Many kids across Australia are heading back into classrooms after months of lockdowns and remote learning. Understandably, students may be anxious about what the uncertainty of the return may mean for them academically and socially.
Some may have existing worries at home, such as financial strain in the family, that can impact on their mental health.
Research has shown anxiety and depression grew among young people during the pandemic. While social and emotional effects of anxiety are often explored, many people may not realise anxiety can have a significant impact on children’s academic work too.
A panicky feeling
One in seven Australians are currently experiencing anxiety. The prevalence of anxiety among children is a cause for concern: 6.1% of girls and 7.6% of boys. And research shows the median age onset for anxiety is 11 years.
Importantly, these were statistics before the pandemic. In August this year, the Journal for the American Medical Association (JAMA) published research showing 25% of young people globally were experiencing clinical anxiety. The study showed the prevalence of depression and anxiety symptoms during COVID-19 had doubled compared with prepandemic estimates.
Anxiety is when you feel uncomfortable nervousness, worry, light-headedness, an increased heart rate, a churning stomach, restlessness, and/or a panicky feeling.
We are supposed to feel anxious or a little worried before stressful situations, such as taking an exam, as it motivates us to perform better. But while anxiety serves an important function, it is a problem if it starts to become unbearable and interfere with our daily function.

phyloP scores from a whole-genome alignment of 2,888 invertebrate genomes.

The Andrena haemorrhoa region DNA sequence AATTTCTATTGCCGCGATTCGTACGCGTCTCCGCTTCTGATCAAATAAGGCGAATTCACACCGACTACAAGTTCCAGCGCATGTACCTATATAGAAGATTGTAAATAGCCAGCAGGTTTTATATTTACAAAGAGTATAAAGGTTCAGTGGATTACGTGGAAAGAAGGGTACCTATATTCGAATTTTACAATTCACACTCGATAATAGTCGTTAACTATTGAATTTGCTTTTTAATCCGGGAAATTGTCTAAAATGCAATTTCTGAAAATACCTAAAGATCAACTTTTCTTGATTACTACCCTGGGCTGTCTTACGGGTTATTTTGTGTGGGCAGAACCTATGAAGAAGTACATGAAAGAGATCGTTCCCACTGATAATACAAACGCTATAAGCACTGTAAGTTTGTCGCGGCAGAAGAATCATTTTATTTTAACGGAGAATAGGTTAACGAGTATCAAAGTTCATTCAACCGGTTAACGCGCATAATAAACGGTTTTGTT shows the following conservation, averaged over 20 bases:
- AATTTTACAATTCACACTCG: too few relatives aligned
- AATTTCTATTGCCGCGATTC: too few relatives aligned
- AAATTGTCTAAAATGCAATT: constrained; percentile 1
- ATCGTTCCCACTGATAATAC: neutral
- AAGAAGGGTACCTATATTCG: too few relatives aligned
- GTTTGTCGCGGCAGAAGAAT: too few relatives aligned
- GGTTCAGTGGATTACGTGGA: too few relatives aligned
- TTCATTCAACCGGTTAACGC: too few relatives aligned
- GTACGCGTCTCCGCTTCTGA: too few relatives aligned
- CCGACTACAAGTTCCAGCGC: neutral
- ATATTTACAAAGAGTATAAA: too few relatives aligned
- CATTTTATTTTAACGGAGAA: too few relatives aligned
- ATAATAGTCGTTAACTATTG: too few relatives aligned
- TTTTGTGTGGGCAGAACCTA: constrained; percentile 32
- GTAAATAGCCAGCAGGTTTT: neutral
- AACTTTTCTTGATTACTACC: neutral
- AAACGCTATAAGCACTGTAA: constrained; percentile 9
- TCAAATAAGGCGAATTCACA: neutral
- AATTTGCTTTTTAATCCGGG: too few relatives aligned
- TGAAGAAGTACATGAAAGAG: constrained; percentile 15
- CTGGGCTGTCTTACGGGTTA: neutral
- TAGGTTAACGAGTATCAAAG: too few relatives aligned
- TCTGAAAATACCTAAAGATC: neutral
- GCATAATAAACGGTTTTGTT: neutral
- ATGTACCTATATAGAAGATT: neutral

How it can affect kids’ academic abilities
Attentional control theory provides a well-supported explanation for how anxiety might play out in the classroom. The theory holds that heightened anxiety impairs the efficiency of mental processes (executive functions) but does not always hinder the accuracy of performance.
Research demonstrates the negative impact of anxiety on executive functions in adults. It can affect our inhibition (the ability to control an impulse), shifting (where we switch or shift between tasks or demands), and updating (monitoring and updating information in the cognitive system where information is stored and manipulated for us to complete a task — known as working memory).
Some studies have examined the consequences of anxiety-linked problems with executive function when it comes to academic achievement in children. But research is still limited.
One study found the ability to inhibit and shift attention, and update information in working memory, were associated with issues with literacy and numeracy. For example, poorer updating (or working memory) was related to poorer maths, whereas poorer inhibition was associated with poorer overall grades.
Our laboratory is currently testing precisely how anxiety implicates children’s cognitive processes and in turn, classroom achievement. But here is what we speculate so far.
How the theory can help explain classroom difficulties